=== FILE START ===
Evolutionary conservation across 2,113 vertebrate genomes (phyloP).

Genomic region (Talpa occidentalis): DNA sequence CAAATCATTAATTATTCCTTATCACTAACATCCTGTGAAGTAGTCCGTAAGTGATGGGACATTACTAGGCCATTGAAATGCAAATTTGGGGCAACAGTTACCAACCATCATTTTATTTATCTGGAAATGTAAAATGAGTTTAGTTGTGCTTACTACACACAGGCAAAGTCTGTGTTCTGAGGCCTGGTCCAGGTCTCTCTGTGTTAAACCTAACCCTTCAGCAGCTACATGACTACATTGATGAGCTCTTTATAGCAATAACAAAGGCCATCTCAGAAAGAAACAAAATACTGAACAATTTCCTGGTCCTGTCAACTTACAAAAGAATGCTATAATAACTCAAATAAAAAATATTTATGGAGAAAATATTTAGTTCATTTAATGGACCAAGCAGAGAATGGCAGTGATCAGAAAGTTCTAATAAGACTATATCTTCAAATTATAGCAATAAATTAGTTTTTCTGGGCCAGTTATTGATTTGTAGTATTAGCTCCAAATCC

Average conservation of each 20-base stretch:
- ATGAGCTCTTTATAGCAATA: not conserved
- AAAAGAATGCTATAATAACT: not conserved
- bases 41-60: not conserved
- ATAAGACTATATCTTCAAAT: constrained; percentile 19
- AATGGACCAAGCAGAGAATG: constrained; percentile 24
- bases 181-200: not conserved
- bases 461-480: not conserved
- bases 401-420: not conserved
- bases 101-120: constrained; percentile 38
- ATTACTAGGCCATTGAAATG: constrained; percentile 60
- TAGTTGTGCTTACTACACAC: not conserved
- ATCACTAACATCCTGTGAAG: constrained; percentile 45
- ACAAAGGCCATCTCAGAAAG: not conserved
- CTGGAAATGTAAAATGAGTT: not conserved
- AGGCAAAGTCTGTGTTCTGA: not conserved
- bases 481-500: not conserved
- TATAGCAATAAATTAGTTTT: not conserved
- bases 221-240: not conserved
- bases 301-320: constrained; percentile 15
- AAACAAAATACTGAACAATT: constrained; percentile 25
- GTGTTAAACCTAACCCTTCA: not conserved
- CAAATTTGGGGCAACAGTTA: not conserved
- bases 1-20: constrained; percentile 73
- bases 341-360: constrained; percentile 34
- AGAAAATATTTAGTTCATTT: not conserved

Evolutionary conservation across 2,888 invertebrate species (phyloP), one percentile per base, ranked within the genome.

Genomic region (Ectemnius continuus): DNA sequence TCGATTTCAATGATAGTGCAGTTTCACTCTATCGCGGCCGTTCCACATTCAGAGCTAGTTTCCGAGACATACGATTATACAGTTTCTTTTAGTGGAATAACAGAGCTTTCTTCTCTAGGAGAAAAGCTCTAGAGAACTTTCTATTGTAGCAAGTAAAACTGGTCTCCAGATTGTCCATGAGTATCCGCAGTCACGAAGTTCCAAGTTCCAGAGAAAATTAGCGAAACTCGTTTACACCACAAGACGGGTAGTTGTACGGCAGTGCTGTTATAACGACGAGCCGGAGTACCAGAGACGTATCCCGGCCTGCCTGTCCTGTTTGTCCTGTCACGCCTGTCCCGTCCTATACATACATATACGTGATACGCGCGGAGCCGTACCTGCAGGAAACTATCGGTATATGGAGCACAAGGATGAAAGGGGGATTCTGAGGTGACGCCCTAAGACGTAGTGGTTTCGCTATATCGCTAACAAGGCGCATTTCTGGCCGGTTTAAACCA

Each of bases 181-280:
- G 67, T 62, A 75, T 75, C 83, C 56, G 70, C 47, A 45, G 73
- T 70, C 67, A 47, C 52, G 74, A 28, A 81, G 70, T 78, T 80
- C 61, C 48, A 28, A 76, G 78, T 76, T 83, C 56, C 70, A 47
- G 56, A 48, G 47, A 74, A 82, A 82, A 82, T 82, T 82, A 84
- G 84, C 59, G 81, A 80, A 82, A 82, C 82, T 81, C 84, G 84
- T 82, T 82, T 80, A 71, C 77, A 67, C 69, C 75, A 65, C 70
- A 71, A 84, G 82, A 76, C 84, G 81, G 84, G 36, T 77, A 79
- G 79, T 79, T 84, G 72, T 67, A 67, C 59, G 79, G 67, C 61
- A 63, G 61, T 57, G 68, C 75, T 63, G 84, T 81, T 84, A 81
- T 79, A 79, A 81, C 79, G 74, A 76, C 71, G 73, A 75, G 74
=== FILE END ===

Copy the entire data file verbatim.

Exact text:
Evolutionary conservation across 2,113 vertebrate genomes (phyloP).

Genomic region (Talpa occidentalis): DNA sequence CAAATCATTAATTATTCCTTATCACTAACATCCTGTGAAGTAGTCCGTAAGTGATGGGACATTACTAGGCCATTGAAATGCAAATTTGGGGCAACAGTTACCAACCATCATTTTATTTATCTGGAAATGTAAAATGAGTTTAGTTGTGCTTACTACACACAGGCAAAGTCTGTGTTCTGAGGCCTGGTCCAGGTCTCTCTGTGTTAAACCTAACCCTTCAGCAGCTACATGACTACATTGATGAGCTCTTTATAGCAATAACAAAGGCCATCTCAGAAAGAAACAAAATACTGAACAATTTCCTGGTCCTGTCAACTTACAAAAGAATGCTATAATAACTCAAATAAAAAATATTTATGGAGAAAATATTTAGTTCATTTAATGGACCAAGCAGAGAATGGCAGTGATCAGAAAGTTCTAATAAGACTATATCTTCAAATTATAGCAATAAATTAGTTTTTCTGGGCCAGTTATTGATTTGTAGTATTAGCTCCAAATCC

Average conservation of each 20-base stretch:
- ATGAGCTCTTTATAGCAATA: not conserved
- AAAAGAATGCTATAATAACT: not conserved
- bases 41-60: not conserved
- ATAAGACTATATCTTCAAAT: constrained; percentile 19
- AATGGACCAAGCAGAGAATG: constrained; percentile 24
- bases 181-200: not conserved
- bases 461-480: not conserved
- bases 401-420: not conserved
- bases 101-120: constrained; percentile 38
- ATTACTAGGCCATTGAAATG: constrained; percentile 60
- TAGTTGTGCTTACTACACAC: not conserved
- ATCACTAACATCCTGTGAAG: constrained; percentile 45
- ACAAAGGCCATCTCAGAAAG: not conserved
- CTGGAAATGTAAAATGAGTT: not conserved
- AGGCAAAGTCTGTGTTCTGA: not conserved
- bases 481-500: not conserved
- TATAGCAATAAATTAGTTTT: not conserved
- bases 221-240: not conserved
- bases 301-320: constrained; percentile 15
- AAACAAAATACTGAACAATT: constrained; percentile 25
- GTGTTAAACCTAACCCTTCA: not conserved
- CAAATTTGGGGCAACAGTTA: not conserved
- bases 1-20: constrained; percentile 73
- bases 341-360: constrained; percentile 34
- AGAAAATATTTAGTTCATTT: not conserved

Evolutionary conservation across 2,888 invertebrate species (phyloP), one percentile per base, ranked within the genome.

Genomic region (Ectemnius continuus): DNA sequence TCGATTTCAATGATAGTGCAGTTTCACTCTATCGCGGCCGTTCCACATTCAGAGCTAGTTTCCGAGACATACGATTATACAGTTTCTTTTAGTGGAATAACAGAGCTTTCTTCTCTAGGAGAAAAGCTCTAGAGAACTTTCTATTGTAGCAAGTAAAACTGGTCTCCAGATTGTCCATGAGTATCCGCAGTCACGAAGTTCCAAGTTCCAGAGAAAATTAGCGAAACTCGTTTACACCACAAGACGGGTAGTTGTACGGCAGTGCTGTTATAACGACGAGCCGGAGTACCAGAGACGTATCCCGGCCTGCCTGTCCTGTTTGTCCTGTCACGCCTGTCCCGTCCTATACATACATATACGTGATACGCGCGGAGCCGTACCTGCAGGAAACTATCGGTATATGGAGCACAAGGATGAAAGGGGGATTCTGAGGTGACGCCCTAAGACGTAGTGGTTTCGCTATATCGCTAACAAGGCGCATTTCTGGCCGGTTTAAACCA

Each of bases 181-280:
- G 67, T 62, A 75, T 75, C 83, C 56, G 70, C 47, A 45, G 73
- T 70, C 67, A 47, C 52, G 74, A 28, A 81, G 70, T 78, T 80
- C 61, C 48, A 28, A 76, G 78, T 76, T 83, C 56, C 70, A 47
- G 56, A 48, G 47, A 74, A 82, A 82, A 82, T 82, T 82, A 84
- G 84, C 59, G 81, A 80, A 82, A 82, C 82, T 81, C 84, G 84
- T 82, T 82, T 80, A 71, C 77, A 67, C 69, C 75, A 65, C 70
- A 71, A 84, G 82, A 76, C 84, G 81, G 84, G 36, T 77, A 79
- G 79, T 79, T 84, G 72, T 67, A 67, C 59, G 79, G 67, C 61
- A 63, G 61, T 57, G 68, C 75, T 63, G 84, T 81, T 84, A 81
- T 79, A 79, A 81, C 79, G 74, A 76, C 71, G 73, A 75, G 74